A great training plan is only one part of your running success on race day – nutrition is the other key and it really does matter, says Rebekah Russell, Blackmores Advisory Naturopath. Proper nutrition for running will help support energy production, reduce dehydration and electrolyte imbalances, and help optimise recovery so you’ll be able to smash your goals.
To help us fuel up for our next run (we need all the help we can get!), we asked Rebekah for some advice. These are some of the most common mistakes she sees runners make when it comes to their diets.
Many of my clients run in the morning without eating anything first, and are sometimes curious why they feel a lack energy towards the end of their session. Your body needs energy to power through the workout so don’t deprive it. Aim for fuel that is lower in fat, protein, and fibre (all of which help to slow digestion), and higher in simple carbs, like toast with a thin layer of nut butter and some sliced banana. Space it out from your exercise so you give it time to digest ahead of working out.
Over fuelling the night before a race
Obviously, it’s important to make sure that your glycogen stores (the storage form of carbs in the body) are full and ready to go on race day, but you can easily do this by including a carbohydrate source at each meal the week before the race not just the night before the race. Flooding your system with carbohydrates or anything too greasy or heavy the night before a race has the potential to leave you running to and from the bathroom on the day!
Not fuelling post run
After longer or tougher workouts, your muscles have used up all the glycogen they needed, and now they’re hungry. You may not feel hungry; many runners find their appetite is suppressed just after working out, but later, when your body settles down and realises its glycogen stores are low, you may feel much hungrier leaving you prone to inhaling everything in sight. Aim to refuel with some protein and carbohydrates after tougher workouts to re-power your muscles. Magnesium levels play a key role in recovery too.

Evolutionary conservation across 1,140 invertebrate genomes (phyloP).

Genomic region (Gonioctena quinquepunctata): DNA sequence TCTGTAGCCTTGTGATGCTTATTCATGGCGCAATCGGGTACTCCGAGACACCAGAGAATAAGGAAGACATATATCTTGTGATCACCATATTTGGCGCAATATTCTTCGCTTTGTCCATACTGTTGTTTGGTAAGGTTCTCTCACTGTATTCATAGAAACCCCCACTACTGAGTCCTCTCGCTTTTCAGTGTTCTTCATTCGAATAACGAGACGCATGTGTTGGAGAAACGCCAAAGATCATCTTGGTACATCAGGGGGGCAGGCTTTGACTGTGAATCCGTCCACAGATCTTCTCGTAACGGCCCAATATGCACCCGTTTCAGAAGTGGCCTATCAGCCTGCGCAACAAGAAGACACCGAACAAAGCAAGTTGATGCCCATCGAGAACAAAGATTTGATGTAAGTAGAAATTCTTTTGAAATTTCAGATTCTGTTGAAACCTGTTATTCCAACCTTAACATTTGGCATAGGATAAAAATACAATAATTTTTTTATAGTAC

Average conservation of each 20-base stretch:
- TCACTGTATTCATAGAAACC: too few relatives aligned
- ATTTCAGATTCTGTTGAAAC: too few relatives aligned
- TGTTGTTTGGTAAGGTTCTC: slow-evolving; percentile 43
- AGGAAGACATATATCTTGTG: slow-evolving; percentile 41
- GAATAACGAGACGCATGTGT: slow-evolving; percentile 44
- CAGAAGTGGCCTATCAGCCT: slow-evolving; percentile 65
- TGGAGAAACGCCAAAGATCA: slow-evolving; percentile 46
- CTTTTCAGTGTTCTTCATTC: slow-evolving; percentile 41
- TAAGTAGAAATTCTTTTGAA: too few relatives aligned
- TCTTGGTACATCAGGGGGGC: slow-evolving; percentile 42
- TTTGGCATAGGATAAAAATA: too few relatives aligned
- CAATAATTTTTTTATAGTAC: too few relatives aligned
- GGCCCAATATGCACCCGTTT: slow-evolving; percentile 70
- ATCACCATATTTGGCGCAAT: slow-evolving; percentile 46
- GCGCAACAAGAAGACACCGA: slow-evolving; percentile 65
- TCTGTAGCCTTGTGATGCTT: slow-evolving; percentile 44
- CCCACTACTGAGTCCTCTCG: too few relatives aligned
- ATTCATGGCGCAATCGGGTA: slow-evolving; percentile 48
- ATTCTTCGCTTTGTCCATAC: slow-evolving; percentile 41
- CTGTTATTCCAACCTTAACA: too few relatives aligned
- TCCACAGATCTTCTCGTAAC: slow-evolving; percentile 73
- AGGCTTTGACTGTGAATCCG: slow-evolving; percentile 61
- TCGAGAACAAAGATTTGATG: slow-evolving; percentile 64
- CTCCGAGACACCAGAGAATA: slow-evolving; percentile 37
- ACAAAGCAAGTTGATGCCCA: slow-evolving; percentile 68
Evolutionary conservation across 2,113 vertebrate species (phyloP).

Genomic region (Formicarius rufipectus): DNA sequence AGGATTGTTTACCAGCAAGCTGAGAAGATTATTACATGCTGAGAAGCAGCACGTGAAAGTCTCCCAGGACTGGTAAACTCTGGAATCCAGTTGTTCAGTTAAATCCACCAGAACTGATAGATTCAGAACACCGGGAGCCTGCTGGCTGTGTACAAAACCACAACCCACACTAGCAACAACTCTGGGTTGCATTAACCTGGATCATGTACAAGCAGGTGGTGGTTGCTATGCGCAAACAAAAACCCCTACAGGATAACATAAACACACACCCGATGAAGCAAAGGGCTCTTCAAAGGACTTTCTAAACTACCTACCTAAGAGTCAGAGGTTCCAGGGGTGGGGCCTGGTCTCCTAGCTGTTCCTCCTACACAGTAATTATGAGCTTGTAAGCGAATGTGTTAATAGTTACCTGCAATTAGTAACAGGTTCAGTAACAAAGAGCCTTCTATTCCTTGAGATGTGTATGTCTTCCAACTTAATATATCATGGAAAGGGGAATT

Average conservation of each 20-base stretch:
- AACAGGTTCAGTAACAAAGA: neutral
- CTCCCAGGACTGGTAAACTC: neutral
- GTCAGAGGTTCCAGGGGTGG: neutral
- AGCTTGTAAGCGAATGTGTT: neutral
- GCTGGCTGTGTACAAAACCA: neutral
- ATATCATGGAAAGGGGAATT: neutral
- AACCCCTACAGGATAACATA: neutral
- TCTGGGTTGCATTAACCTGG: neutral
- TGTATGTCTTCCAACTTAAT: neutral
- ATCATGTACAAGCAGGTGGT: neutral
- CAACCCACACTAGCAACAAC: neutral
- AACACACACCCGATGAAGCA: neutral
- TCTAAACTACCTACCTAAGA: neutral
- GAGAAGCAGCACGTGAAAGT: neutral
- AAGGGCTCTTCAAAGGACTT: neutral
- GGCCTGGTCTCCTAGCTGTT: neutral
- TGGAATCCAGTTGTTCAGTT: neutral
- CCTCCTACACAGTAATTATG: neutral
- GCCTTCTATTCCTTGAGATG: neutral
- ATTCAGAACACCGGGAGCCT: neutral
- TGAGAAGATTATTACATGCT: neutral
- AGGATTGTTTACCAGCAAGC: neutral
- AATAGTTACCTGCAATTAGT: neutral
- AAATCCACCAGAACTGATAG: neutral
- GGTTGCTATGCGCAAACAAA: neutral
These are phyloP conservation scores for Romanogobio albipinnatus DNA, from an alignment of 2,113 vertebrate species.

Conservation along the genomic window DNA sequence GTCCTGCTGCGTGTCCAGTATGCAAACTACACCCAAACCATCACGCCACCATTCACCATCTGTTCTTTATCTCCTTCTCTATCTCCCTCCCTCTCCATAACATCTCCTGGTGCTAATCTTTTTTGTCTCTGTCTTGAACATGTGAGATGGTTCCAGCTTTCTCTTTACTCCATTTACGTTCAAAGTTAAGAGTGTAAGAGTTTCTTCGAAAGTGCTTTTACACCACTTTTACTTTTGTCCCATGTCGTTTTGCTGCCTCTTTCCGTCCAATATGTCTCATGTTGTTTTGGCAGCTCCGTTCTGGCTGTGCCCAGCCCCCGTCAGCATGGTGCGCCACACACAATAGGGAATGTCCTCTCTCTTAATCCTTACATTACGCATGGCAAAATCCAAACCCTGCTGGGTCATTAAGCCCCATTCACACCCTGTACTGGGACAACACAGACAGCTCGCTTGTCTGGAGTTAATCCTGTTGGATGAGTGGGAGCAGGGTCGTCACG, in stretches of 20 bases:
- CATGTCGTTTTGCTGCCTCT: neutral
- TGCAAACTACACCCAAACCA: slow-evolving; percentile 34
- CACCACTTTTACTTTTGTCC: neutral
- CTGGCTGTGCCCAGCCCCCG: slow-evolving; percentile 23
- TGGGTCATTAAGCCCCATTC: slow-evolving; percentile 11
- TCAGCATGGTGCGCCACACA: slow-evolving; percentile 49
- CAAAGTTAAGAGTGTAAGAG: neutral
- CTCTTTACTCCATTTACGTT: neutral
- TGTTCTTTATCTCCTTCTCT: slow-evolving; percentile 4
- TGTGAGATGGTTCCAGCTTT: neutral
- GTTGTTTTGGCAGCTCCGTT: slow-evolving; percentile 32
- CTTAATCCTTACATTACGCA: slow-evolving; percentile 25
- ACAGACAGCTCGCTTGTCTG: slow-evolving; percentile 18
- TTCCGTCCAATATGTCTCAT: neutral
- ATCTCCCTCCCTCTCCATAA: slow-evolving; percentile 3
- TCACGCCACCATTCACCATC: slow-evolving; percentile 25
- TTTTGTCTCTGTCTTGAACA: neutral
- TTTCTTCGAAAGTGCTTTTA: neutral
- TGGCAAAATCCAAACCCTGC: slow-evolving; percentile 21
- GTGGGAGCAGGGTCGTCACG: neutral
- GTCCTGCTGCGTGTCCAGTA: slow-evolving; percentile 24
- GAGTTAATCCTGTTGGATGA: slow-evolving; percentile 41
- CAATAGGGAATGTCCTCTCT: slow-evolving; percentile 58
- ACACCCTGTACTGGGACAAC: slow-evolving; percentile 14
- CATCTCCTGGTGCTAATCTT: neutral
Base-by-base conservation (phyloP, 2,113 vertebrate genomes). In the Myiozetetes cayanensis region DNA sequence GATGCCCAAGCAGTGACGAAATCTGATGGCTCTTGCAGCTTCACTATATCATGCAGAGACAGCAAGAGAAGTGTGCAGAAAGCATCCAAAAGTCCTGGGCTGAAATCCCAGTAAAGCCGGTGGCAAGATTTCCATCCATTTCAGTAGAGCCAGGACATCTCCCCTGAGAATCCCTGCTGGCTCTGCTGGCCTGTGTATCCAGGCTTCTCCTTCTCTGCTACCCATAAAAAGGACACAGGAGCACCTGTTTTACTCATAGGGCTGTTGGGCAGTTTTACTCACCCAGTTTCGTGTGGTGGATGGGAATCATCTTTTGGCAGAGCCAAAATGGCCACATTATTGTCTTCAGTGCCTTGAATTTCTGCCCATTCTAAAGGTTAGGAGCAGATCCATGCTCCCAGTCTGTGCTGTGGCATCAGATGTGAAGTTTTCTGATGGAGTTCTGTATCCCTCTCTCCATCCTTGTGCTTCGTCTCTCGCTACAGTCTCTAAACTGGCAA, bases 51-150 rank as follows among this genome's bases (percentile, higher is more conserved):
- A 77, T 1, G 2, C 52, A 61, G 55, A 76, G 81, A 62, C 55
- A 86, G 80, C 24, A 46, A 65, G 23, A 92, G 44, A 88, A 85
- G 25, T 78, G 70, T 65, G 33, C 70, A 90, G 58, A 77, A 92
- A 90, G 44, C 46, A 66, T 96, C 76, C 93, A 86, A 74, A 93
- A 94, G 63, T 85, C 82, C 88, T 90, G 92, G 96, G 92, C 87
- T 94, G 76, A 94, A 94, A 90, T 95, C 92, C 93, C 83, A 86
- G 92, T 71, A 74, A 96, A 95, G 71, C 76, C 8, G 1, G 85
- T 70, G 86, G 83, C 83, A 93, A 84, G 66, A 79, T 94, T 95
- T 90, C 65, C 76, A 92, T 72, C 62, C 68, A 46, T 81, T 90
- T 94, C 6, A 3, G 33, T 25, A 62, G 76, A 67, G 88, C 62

Trying something new on race day
You should avoid trying a new fuelling strategy on race day because you don’t know how your body will react to it. Check the race website to confirm which drinks and gels (if any) will be offered along the course so you can test them out in advance, or bring something with you that you know your body responds well to. Bananas are a great, fresh and convenient source of energy and potassium.
If you’re looking to set a new running goal, why not register for the Blackmores Sydney Running Festival on 16 September 2018. This year Blackmores has partnered with Special Olympics Australia to help give Australians the motivation they need to get moving, no matter what their age, stage or ability.
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